What Did The CIA Hide From Congress?

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Because the executive branch retains a stranglehold on regulations about the disclosure of classified information, there are very few ways for member of Congress who learn about objectionable, classified programs to reveal their discomfort. They can write a classified letter. They can risk prosecution by revealing the information publicly. Or they can do what a gaggle of House Democrats did yesterday: band together, suggest that the CIA misled them about a specific program, and wait for journalists to uncover the details. 

In some ways, this last route is a reasonable accommodation of competing interests. If Congress believes the CIA's program is or was illegal and unethical, the single way to ensure that the program -- or the values that informed the program -- never surfaces again is to utilize public pressure, or the threat of public pressure. Transparency often conflicts with efficiency.

It's inevitable, now, that we'll soon be provided with a fairly full accounting of the covert program that director Leon Panetta discovered, stopped, and brought to Congress's attention. All the major intellireporters are on the trail. There are plenty of former IC folks who are willing to hint about the details, provided they're asked the right questions.

I don't know what the program is. No one I asked would shed any light on it.  From the reports of others, though, and from guesswork derived from a knowledge of what the CIA is chartered to do (provide exclusive political intelligence (that can only be clandestinely obtained) to our political leaders about major developments), I can come up with a few possibilities.

1. We know the program had nothing to do with the terrorist interrogation program or with extraordinary rendition. We know that it was primarily a CIA program, which means that it probably did not have anything to do with Sy Hersh's "executive assassination" ring disclosures, which relate to special access programs of the Department of Defense's Joint Special Operations Command.   (Basically, if the CIA wants to kill someone, it requires a finding of Congress. The Bush administration believed that the DoD could kidnap or kill suspected terrorists under the president's inherent authority.)

2. The program was not primarily a technical collection program, but it  may have involved the use of technology to collect information from human sources.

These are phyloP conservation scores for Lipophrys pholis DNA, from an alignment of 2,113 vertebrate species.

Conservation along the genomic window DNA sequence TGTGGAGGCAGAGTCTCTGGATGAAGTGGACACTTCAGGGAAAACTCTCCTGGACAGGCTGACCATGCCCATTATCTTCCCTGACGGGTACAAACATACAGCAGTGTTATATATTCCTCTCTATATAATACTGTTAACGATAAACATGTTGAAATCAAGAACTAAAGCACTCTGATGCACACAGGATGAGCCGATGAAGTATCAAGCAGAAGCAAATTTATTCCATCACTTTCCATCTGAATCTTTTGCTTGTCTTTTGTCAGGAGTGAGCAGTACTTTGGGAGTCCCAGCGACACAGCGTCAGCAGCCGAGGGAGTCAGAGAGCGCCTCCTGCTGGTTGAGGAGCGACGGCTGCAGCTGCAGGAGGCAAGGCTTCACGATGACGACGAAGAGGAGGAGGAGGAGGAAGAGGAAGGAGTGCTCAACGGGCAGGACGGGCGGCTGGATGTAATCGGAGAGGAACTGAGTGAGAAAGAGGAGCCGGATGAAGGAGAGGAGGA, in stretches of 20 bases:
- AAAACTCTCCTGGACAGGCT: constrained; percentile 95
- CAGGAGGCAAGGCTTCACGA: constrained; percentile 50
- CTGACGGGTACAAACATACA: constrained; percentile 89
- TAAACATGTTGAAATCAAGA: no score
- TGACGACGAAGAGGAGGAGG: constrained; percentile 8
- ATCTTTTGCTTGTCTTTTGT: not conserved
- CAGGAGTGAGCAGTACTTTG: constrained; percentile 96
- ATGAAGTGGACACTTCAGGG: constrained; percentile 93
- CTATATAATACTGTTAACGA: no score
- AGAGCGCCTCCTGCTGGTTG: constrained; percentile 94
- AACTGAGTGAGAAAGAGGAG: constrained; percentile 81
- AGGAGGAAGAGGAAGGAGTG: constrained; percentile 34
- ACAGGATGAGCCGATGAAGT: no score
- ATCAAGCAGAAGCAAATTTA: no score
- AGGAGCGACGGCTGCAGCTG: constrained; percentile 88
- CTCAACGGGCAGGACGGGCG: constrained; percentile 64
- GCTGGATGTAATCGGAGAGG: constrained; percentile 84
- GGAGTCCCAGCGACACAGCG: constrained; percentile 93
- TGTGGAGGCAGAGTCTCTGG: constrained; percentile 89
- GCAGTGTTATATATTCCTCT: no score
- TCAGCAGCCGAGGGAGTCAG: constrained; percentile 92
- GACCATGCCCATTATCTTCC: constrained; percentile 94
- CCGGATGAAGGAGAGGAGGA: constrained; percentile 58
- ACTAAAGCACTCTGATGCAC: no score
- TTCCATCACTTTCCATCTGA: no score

3. Newsweek's sources seem to suggest that the program was related to the war on terrorism, but it might simply have  been informed by the CIA's other war on terrorism programs. That is, perhaps the CIA borrowed controversial techniques and applied them to another main target, like, say, China, or Israel (yes), or Pakistan or Afghanistan or India or Venezuela.

4. What type of program would be acceptable to President Bush and objectionable to President Obama? 

One can guess: perhaps the CIA found a way to covertly place information implicating Hamid Karzai's brother in various drug-related offenses in the foreign media.....perhaps the CIA was covertly providing funds to an opposition candidate in Afghanistan or Pakistan in a way that was bound to be discovered by the regime we officially support.   Perhaps the CIA created a front company to process, say, the encryption keys that Israeli's Air Force uses to protect communications. (Israel manufacturers this stuff endogenously, but you can be sure that the American government wants to know everything it possibly can about Israeli Air Force strategy vis-a-vis Iran.)   Perhaps the program involved sabotage in a country like Syria, which the U.S. is currently trying to court.  Perhaps it involved the planting of covert communications devices on unwitting international scholars who travel to North Korea.

The mind wanders.

What's clear is that Democrats on the committee were sufficiently outraged by the disclosure to make public the fact that something was disclosed.  This may be the only way to hold the CIA accountable in an era where the executive branch refuses to relax briefing procedures.  It may be irresponsible and jeopardize ongoing operations. It may be related to the CIA v. Pelosi grudge match.  Soon enough, we'll have our answers.

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Marc Ambinder is an Atlantic contributing editor. He is also a senior contributor at Defense One, a contributing editor at GQ, and a regular contributor at The Week.

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